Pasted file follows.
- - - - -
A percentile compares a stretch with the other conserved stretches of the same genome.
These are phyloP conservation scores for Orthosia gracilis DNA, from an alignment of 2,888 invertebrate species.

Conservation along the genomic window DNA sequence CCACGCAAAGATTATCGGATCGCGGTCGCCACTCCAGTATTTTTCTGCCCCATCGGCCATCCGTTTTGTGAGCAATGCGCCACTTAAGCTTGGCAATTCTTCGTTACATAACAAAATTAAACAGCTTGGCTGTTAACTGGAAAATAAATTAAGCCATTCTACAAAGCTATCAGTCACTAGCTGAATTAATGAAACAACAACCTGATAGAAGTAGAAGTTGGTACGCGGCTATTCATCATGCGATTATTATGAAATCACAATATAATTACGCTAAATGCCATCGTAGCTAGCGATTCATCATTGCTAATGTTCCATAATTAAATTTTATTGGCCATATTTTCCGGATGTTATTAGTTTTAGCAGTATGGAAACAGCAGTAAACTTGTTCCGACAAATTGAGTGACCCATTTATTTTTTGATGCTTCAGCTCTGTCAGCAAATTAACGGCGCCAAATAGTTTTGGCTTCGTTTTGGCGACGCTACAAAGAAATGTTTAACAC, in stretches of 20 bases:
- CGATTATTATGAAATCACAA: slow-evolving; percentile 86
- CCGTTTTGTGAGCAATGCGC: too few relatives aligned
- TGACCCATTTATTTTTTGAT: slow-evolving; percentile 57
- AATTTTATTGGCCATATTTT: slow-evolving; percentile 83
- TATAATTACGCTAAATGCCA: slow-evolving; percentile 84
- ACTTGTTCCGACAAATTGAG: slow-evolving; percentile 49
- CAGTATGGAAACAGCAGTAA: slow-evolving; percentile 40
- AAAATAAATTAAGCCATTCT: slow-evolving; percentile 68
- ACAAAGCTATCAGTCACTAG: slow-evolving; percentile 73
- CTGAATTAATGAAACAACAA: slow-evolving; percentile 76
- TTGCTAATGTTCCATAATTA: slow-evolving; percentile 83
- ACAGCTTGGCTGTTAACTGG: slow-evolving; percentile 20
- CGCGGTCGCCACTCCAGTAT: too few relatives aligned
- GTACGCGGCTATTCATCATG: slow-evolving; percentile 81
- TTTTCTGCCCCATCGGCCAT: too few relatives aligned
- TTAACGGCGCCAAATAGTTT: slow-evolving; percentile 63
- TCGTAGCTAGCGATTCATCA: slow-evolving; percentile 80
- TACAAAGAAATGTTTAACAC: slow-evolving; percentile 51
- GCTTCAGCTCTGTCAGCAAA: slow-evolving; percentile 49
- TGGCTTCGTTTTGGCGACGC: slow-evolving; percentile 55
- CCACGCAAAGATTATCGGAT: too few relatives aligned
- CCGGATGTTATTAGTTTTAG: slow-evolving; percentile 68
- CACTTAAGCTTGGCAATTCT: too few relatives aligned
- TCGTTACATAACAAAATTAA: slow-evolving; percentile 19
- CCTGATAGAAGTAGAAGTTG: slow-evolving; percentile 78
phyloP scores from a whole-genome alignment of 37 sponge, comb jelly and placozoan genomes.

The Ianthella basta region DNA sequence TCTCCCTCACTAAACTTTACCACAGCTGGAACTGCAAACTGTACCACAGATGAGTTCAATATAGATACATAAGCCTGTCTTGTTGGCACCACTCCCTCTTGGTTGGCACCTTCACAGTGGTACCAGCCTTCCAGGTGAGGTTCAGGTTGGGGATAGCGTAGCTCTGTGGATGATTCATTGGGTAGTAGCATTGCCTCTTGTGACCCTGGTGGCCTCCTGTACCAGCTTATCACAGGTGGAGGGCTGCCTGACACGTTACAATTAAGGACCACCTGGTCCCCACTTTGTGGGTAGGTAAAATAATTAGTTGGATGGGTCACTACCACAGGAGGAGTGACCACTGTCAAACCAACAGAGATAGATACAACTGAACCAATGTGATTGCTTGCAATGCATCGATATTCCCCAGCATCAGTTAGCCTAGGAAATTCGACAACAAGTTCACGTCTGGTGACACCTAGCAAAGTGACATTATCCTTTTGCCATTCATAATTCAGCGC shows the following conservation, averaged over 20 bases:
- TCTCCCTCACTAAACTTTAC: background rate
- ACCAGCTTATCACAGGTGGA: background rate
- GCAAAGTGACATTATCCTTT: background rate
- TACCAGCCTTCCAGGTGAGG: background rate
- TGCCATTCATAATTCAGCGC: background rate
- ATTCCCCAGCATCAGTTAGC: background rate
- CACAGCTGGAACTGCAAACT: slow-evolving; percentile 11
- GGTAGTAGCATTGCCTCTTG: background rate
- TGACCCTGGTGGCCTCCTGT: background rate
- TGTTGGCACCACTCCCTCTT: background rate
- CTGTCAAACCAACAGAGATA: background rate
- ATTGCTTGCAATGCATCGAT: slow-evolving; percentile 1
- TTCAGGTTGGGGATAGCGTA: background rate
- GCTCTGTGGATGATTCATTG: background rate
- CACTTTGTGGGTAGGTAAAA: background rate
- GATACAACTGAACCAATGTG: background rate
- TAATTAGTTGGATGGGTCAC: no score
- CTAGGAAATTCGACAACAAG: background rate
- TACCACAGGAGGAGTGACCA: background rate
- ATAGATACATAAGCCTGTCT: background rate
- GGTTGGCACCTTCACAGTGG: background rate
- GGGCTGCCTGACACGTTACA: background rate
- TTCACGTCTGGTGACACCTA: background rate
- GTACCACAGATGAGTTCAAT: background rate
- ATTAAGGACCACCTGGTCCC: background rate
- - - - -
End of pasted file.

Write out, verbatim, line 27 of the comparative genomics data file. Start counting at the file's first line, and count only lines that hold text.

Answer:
- TCGTTACATAACAAAATTAA: slow-evolving; percentile 19